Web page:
Raku Kit Construction


All of the Raku cats are designed on detailed electronic models that allow us to produce files for 2D and 3D CNC, additive manufacture (3D printing) and other technologies that will come to the fore over time to make the build process faster, cleaner and hopefully a lot more environmentally sustainable.

Once the model is finalized the panel definitions for all of the composite parts are created and panels are trimmed as necessary to provide offsets for hull thickness and panel overlaps. Each panel gets an identifying number so it can readily identified by the builder and traced back to the model if any discrepancies arise.


Most of the construction process is very straight forward but in more complex areas where there is a potential for some confusion we provide assembly drawings to assist with the build.

The plans are presented in pdf format on A1 size drawings, but they can also be printed A3 size to fit an A3 clear sleeve display book.


DuFLEX kits are manufactured in Australia and distributed world wide by ATL Composites.


DuFlex Kits for the European market are manufactured by VDL Composites in Germany


DuFLEX panels are PVC foam cored with glass skins laminated under pressure in West System epoxy. Panels are joined with ATL's proprietory Zed Join system. For a step by step description of the build process with DuFLEX kits see the catamaran kit build process in the LAB


DuFlex kits can be engineered for CE Compliance on request. 



Hull shoes are built over temporary male formers for strip planking or a batten mould for sheet foam. It is possible we will have fully moulded hull shoes available for some of the Raku designs in the near future.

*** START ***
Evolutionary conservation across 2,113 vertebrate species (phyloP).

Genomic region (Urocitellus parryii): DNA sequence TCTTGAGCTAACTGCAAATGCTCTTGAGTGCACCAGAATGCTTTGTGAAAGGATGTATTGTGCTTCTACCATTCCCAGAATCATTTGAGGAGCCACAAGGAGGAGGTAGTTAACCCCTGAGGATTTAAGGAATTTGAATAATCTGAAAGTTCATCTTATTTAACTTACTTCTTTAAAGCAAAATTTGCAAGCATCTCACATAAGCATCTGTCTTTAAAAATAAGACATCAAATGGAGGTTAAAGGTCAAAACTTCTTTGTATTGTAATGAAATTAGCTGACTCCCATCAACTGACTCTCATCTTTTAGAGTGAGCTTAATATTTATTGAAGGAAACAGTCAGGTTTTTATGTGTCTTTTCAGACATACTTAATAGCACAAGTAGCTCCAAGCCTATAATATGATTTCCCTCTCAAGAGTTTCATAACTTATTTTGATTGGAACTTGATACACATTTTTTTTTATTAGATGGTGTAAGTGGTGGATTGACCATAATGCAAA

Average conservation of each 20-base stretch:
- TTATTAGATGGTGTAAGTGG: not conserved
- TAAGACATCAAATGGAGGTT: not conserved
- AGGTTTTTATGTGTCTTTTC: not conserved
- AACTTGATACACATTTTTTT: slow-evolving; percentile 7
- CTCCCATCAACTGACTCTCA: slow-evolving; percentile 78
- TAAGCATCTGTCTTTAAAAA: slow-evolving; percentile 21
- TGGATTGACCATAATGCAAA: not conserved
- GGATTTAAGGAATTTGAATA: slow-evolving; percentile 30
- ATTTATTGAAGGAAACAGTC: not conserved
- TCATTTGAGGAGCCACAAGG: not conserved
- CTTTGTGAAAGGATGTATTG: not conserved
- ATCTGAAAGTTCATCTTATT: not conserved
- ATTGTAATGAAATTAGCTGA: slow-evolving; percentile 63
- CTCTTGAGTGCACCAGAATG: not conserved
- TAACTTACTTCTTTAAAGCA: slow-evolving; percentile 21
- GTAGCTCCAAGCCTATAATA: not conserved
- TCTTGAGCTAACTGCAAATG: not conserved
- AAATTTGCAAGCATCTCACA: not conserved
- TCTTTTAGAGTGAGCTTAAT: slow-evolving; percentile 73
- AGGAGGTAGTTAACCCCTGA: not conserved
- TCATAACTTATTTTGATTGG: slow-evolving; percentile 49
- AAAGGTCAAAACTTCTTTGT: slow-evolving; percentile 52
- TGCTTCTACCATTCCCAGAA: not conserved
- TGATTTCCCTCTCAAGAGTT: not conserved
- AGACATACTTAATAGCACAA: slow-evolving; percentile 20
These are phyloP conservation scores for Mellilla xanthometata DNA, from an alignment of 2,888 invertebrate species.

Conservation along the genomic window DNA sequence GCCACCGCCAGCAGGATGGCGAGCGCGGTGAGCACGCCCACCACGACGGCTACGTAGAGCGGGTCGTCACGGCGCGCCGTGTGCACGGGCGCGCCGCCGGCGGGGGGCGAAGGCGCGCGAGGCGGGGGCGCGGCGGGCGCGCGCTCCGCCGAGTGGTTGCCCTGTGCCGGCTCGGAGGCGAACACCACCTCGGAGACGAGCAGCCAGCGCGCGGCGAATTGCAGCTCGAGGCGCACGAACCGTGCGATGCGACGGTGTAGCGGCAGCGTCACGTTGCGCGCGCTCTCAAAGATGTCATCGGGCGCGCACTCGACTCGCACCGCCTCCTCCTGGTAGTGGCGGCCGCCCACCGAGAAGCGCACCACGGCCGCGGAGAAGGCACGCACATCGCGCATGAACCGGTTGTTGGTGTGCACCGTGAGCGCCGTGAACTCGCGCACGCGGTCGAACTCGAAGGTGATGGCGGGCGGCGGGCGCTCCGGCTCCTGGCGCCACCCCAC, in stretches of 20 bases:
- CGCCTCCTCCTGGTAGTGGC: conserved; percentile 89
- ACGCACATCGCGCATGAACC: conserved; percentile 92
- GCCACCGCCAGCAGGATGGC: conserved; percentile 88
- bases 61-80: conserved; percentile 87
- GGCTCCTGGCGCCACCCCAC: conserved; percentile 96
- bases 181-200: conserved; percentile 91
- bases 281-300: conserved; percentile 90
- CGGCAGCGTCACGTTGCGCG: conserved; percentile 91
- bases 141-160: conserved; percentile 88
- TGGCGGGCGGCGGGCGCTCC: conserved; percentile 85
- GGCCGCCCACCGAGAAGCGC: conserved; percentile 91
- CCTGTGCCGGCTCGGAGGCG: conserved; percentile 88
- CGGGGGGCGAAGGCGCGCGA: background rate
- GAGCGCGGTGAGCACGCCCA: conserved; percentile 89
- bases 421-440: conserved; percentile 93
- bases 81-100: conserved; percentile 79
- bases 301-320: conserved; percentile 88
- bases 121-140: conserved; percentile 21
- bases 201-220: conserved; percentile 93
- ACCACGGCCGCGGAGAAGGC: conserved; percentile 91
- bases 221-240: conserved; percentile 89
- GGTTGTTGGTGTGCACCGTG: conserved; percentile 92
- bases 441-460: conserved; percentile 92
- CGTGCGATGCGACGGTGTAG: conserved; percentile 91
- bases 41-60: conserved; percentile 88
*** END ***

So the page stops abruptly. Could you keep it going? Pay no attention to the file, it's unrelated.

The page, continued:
Cabin Top Construction

The cabin sides, the fwd window panel, and the chamfer between the cabin sides and the cabin top are all made from  developable panels with no compounding required.

However the cabin top has a little bit of compounding. That means we can't produce a perfectly accurate shape in 2D because we have to flex the materials to achieve the compound curves.

No problem. We can get it very close so it will require a minimum of trimming on the building frames.

Why do we use compound curvature in the cabin top (and in most cases the decks also)?

Because a flat cabin top on this style of boat looks compromised - it will denote your boat as an amateur build regardless of the high standard of craftsmanship that goes into the construction.


Achieving the compounding is not difficult. Our recommendation is to make the cabin top over male formers from panels only glassed on the inside. Fit the cabin sides and fwd panel to the formers (they can be glassed both sides), bend the cabin top panels onto the frames and glass the cabin top with an overlap to the side panels. Fit receiving cradles to the cabin top and flip the entire cabin. Fit the cabin top support beams, finish any tabbing, fit electrical conduits as required and complete final fairing before fitting to the hulls and decks.

Note that it may be possible to achieve the required compounding in the cabin top panel with the internal and external glass skins in place, possibly with the aid of a couple of kerfs in line with the support beams but if you are reluctant to experiment we advise the foregoing procedure as a precaution. 



Panels to make strips for planking the Hull Shoes

Hull Topsides

Underwing Chamfers

Wingdeck (flat and fwd bullnose)


Hull to Deck Chamfers



Daggercases or Fixed Keels

Forebeam Panels

Longeron Standard Length

Cabin Soles and Berth Berth Panels

Full Set of BH's Standard Layout

Includes Centre Bathroom in Stbd Hull



Floors for Lockers in Bow

Cockpit and Transom Panels

Aft Beam


Support Beam under Wingdeck

Cabin Roof Support Beams

The composite panels are set out in five different laminate specifications

The different shades of grey indicates a different laminate.


CNC'd formers for hull shoes. One set. 

Panels to make four support cradles for the hulls.

Temporary formers for the cabin top..


Central bathroom in stb hull is included with the standard ki for Barefoot 40 and larger designs. It can be deleted from the kit if not required.

Plan view of the steps down from the saloon. there is no divider panel in the middle of the bathroom in the standard kit but it can be ordered as an option.

Central bathrooms Port and Stbd showing an additional divider panel in the Port bathroom (LHS)